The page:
The best books about outdoor travel and adventure

The Books I Picked & Why

My Side of the Mountain

By Jean Craighead George

My Side of the Mountain

Why this book?

This adventure book was my absolute favorite growing up and has never lost its appeal. As a kid, I yearned to be like Sam Gribley, bravely living off the land in the embrace of wilderness. This moving story affirms the importance of wild places and demonstrates how creative self-reliance offers empowerment at any age. It has become a classic for the past three generations of my family.


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Touching the Void: The True Story of One Man's Miraculous Survival

By Joe Simpson

Touching the Void: The True Story of One Man's Miraculous Survival

Why this book?

I’ve attempted a climb on Denali, the highest peak in North America, and know first-hand the inherent risks of climbing. In Touching the Void, Joe Simpson writes about two ambitious climbers who manage to make a successful first ascent on a route in the Peruvian Andes. On the descent, an accident forces one climber into making a terrible choice.  Riveting, heart-stopping, and utterly wrenching, I honestly could not sleep for several nights after reading this book. This story will make you think about ambition, morality, and the price of the choices we make.


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The River of Doubt: Theodore Roosevelt's Darkest Journey

By Candice Millard

The River of Doubt: Theodore Roosevelt's Darkest Journey

Why this book?

I grew up in North Dakota, a state that celebrates Teddy Roosevelt as their own. This book is not only a great adventure story, it is a fascinating biographical portrait of Theodore Roosevelt. In a punishing expedition on an uncharted segment of the Amazon River, Roosevelt and his party undertook a trip so difficult, that on their return, many did not believe it to be true. The expedition nearly cost Roosevelt his life and, in the end, changed him forever.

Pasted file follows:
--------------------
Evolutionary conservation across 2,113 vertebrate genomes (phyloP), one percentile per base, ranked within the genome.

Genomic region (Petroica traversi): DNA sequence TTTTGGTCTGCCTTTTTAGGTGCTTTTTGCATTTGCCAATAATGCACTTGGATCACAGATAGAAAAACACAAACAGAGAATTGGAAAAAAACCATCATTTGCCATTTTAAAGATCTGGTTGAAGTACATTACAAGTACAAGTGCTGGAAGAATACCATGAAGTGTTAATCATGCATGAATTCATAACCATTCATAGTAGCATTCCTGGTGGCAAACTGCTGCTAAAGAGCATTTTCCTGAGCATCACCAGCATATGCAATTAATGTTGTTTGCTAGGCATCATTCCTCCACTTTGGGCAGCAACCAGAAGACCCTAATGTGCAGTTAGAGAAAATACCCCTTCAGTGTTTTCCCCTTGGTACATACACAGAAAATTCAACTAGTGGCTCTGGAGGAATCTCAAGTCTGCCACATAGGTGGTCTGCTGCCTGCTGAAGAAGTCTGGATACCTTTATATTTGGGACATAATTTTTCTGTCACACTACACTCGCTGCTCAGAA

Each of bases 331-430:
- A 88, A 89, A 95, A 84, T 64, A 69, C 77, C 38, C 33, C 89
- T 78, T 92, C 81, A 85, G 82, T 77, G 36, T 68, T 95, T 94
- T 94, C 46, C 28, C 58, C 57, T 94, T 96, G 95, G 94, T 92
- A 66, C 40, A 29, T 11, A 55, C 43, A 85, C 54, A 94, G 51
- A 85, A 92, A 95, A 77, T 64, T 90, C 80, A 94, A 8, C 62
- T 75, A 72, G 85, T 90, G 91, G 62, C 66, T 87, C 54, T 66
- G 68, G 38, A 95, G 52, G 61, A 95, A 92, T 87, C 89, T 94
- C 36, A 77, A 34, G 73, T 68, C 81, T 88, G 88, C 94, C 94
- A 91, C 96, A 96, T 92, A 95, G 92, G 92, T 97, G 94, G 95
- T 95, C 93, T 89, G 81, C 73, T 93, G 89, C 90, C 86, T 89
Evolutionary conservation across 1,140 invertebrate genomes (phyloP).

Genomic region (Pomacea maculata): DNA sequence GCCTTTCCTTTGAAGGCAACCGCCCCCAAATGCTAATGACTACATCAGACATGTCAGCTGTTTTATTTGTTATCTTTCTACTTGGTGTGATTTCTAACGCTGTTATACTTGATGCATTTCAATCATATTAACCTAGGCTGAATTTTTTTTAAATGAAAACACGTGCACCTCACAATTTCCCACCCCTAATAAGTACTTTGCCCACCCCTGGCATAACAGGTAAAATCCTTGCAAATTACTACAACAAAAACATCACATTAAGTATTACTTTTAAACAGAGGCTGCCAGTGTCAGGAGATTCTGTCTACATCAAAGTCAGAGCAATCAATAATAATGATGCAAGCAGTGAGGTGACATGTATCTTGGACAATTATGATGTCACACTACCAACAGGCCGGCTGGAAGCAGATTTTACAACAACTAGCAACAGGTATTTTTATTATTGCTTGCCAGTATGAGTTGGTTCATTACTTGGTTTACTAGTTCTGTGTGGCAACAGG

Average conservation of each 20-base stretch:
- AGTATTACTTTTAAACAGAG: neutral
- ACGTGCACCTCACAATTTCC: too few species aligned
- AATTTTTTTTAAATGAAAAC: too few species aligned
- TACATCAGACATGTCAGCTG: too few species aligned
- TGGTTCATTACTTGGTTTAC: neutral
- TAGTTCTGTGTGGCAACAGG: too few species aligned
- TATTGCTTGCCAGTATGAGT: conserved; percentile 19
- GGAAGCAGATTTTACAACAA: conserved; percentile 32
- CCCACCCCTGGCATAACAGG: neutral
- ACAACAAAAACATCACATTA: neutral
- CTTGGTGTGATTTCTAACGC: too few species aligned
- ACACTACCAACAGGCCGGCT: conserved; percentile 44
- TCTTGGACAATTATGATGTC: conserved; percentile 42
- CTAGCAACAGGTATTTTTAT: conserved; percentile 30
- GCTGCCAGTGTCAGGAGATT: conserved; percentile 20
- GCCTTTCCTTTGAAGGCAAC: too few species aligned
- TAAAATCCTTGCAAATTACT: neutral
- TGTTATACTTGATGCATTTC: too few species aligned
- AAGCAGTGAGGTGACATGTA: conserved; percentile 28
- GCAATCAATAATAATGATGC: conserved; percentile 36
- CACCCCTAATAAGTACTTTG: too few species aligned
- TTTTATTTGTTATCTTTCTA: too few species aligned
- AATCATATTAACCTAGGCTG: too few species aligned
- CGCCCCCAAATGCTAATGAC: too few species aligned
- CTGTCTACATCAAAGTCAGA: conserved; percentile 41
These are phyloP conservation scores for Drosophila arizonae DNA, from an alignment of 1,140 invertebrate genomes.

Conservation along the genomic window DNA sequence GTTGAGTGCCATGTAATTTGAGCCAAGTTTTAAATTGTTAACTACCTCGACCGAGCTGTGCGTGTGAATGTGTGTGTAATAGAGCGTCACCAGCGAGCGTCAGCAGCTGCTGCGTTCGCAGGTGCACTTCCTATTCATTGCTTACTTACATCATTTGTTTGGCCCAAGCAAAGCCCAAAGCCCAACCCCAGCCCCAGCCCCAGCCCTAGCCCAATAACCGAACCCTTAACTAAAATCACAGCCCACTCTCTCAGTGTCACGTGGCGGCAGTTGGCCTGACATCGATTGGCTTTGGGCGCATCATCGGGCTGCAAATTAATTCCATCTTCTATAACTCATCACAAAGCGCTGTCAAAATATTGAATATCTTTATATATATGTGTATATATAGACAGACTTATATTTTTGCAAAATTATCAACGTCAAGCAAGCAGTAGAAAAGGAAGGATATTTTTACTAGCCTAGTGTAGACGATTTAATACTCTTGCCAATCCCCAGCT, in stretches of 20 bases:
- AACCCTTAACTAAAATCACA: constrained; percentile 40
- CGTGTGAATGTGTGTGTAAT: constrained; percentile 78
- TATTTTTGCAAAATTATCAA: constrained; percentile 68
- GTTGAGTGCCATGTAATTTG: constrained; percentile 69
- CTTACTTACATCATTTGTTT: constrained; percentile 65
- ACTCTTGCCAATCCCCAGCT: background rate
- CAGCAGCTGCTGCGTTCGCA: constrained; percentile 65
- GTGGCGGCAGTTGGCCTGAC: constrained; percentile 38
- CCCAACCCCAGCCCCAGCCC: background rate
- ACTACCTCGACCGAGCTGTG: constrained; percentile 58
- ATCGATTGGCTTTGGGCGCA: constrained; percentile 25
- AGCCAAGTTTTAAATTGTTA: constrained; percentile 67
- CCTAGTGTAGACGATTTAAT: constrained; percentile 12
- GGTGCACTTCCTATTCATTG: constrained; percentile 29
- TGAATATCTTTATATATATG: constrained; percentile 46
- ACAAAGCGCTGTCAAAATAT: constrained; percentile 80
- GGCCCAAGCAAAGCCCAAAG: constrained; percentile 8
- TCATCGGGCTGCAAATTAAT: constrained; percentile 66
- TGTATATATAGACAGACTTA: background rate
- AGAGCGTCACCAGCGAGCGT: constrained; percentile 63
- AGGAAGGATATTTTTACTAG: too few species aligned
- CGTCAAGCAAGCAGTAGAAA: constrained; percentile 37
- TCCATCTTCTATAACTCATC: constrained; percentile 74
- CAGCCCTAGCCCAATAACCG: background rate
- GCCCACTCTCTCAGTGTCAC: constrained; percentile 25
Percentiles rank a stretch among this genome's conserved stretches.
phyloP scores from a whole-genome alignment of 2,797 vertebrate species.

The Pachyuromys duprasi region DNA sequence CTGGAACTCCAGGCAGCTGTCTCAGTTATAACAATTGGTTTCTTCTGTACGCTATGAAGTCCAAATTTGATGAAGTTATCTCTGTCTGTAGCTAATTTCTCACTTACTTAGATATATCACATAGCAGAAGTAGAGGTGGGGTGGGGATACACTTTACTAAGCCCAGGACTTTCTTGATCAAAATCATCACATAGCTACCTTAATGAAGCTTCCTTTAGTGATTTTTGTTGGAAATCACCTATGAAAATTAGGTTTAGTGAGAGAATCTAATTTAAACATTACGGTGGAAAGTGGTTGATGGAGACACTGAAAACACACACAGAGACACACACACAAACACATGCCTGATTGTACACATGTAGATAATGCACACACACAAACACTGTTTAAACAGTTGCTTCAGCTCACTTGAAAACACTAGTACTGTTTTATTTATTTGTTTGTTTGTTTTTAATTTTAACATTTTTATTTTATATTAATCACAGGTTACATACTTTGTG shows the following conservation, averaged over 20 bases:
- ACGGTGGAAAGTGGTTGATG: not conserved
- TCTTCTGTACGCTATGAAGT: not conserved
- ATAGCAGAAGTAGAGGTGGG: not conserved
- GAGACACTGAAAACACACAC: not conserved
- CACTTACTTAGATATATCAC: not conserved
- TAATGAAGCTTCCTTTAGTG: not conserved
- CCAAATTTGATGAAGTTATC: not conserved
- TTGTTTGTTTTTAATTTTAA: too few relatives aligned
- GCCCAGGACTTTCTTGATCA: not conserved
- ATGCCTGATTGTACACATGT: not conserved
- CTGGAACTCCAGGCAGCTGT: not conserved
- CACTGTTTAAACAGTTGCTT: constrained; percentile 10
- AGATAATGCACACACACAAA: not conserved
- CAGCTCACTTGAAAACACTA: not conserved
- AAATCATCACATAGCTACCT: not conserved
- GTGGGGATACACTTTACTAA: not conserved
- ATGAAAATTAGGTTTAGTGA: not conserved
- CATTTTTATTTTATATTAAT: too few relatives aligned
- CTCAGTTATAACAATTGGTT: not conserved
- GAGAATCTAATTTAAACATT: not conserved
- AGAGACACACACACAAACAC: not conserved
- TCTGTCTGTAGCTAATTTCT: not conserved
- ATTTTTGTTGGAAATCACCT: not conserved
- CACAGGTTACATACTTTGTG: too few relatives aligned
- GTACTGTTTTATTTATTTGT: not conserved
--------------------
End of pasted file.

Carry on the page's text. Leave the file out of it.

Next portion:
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The Emerald Mile: The Epic Story of the Fastest Ride in History Through the Heart of the Grand Canyon

By Kevin Fedarko

The Emerald Mile: The Epic Story of the Fastest Ride in History Through the Heart of the Grand Canyon

Why this book?

This book is as fast-paced as the whitewater rapids Fedarko writes about. Massive flooding along the length of the Colorado River in 1983 threatened the most catastrophic dam failure in U.S. history. In a race against time, engineers must figure out how to relieve the pressure building up behind the Glen Canyon dam. Meanwhile, a couple of rafting nuts decide the raging waters are just the thing to slingshot them to a record run through the Grand Canyon. With a lively history of the Grand Canyon river running woven throughout and profiles of colorful characters, I simply could not put this book down.


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Coming Into the Country

By John McPhee

Coming Into the Country

Why this book?

I discovered this book long after I moved to Alaska. I was immediately in the grip of a master storyteller as McPhee chronicles his travels across the state. McPhee captures the chaos during the 1970s when every traditional way of life was upended by the construction of the Alaska oil pipeline. McPhee manages to render into words the utter vastness of the landscape and he mentions a friend of mine, Ray Bane, who was on the frontline of efforts to preserve the wilderness that many saw only as a resource to be exploited. Bane risked his life for his passion and I eventually had the privilege of writing his biography, Our Perfect Wild.


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